The year 1970 marked the beginning of a new chapter for the dauntingly-named Plymouth Barracuda. It kicked off its third generation in a big way, with the introduction of the Plymouth ‘Cuda, a sport-oriented version of the vehicle. The ‘Cuda had a wider, lower stance than its predecessor and was offered either as a coupe or a convertible. The most muscular of the ‘Cudas were powered with one of Chevy’s big-block engines, a 7.0-liter Hemi V8 that absolutely ripped. It made 425 hp and was one of the fastest cars of its segment at the time, with a 0-60 mph acceleration time of 5.8 seconds. It was paired with a 4-speed manual transmission and an ergonomic grip shifter made by Hurst Performance. The high-performer worked its way to the top of the American Muscle car ranks, alongside household names like the Ford Mustang. The ‘Cuda does commit one major automotive faux pas: fake vents. It pulled them off better than most, though, considering its namesake and the vents’ resemblance to gills.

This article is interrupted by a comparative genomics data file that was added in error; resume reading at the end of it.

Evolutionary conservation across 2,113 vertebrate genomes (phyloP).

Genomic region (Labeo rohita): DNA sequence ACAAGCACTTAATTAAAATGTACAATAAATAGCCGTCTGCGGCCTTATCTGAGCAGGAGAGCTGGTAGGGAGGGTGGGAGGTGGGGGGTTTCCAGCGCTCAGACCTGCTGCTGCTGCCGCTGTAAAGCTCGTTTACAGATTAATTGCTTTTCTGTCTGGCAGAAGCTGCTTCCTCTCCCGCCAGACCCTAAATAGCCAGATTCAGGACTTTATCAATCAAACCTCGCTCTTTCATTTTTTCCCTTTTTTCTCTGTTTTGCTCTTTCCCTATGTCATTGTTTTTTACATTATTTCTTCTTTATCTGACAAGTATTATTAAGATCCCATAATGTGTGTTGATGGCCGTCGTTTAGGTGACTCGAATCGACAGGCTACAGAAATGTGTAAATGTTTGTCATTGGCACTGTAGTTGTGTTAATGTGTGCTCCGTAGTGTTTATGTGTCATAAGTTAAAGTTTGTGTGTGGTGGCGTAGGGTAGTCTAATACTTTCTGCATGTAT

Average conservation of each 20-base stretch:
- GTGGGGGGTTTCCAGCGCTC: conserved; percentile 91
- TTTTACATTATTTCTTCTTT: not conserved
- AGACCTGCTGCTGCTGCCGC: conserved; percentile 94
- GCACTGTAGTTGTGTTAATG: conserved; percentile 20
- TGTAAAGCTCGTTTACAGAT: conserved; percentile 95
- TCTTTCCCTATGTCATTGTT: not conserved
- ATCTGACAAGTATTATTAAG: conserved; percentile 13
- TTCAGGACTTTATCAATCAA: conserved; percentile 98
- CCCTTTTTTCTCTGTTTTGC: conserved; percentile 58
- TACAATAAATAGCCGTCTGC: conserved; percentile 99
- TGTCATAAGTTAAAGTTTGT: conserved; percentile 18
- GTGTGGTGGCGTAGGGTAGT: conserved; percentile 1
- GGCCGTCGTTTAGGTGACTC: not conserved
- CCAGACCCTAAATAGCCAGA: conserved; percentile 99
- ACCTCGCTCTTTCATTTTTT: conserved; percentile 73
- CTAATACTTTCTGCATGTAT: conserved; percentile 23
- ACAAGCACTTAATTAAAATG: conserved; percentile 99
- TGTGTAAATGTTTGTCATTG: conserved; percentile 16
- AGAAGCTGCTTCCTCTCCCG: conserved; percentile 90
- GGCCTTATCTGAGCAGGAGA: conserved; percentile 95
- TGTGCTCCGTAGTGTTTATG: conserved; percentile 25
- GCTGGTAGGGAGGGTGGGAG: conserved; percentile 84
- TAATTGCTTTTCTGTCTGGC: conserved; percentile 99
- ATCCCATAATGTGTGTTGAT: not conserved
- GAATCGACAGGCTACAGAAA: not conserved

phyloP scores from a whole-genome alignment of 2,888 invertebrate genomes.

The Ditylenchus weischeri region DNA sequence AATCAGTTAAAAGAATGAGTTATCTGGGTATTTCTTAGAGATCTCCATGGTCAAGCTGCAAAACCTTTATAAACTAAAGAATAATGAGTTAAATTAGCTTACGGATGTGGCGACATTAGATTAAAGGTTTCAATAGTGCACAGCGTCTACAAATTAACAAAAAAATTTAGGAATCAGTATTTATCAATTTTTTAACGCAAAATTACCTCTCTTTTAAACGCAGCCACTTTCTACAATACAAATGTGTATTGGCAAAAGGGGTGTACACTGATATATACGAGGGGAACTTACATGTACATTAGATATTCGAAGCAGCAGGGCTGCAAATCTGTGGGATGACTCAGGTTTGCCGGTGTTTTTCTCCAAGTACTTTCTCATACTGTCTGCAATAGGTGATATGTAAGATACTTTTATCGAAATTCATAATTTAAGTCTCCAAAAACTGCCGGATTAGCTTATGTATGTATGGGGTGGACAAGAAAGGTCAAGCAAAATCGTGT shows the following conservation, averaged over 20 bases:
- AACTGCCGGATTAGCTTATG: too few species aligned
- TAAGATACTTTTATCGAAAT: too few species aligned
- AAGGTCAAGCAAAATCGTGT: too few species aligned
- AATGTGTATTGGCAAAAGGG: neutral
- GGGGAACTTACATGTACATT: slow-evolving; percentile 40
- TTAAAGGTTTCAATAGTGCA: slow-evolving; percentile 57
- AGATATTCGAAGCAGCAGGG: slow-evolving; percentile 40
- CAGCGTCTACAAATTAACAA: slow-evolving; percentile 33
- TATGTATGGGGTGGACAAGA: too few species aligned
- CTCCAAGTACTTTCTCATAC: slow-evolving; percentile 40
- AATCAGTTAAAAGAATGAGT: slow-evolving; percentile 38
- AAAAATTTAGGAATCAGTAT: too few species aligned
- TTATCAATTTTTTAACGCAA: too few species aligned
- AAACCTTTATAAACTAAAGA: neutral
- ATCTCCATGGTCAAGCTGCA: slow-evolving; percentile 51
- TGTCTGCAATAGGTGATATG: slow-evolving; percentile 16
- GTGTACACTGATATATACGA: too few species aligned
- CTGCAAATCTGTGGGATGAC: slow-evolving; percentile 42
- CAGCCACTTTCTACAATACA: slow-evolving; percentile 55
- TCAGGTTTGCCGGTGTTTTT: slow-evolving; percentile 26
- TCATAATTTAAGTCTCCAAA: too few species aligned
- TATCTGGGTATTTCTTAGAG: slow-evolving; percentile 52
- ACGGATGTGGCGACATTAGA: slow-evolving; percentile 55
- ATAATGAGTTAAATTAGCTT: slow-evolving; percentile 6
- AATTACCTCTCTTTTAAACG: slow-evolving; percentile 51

Economy – 1973 AMC Gremlin

The AMC Gremlin made its debut on April Fool’s Day in 1970. Said to have been sketched by Dick Teague on a barf bag while he was in an airplane, the Gremlin was backed by a clever marketing scheme and did pretty well, despite its off-putting name. Throughout the 1970s, manufacturers were trending towards smaller vehicles with higher fuel efficiency, and a lot of cars in this segment ended up with similar body styles. The name of the game for the Gremlin was product differentiation, and one of the ways AMC achieved this was by offering the vehicle in a hatchback. The Gremlin was designed simply but elegantly, derived from AMC’s Hornet, and inexpensive to manufacture. In this case, cheap didn’t equate to poor quality; it proved to be more reliable than Ford and GM’s submissions for this vehicle segment, despite these companies being much larger.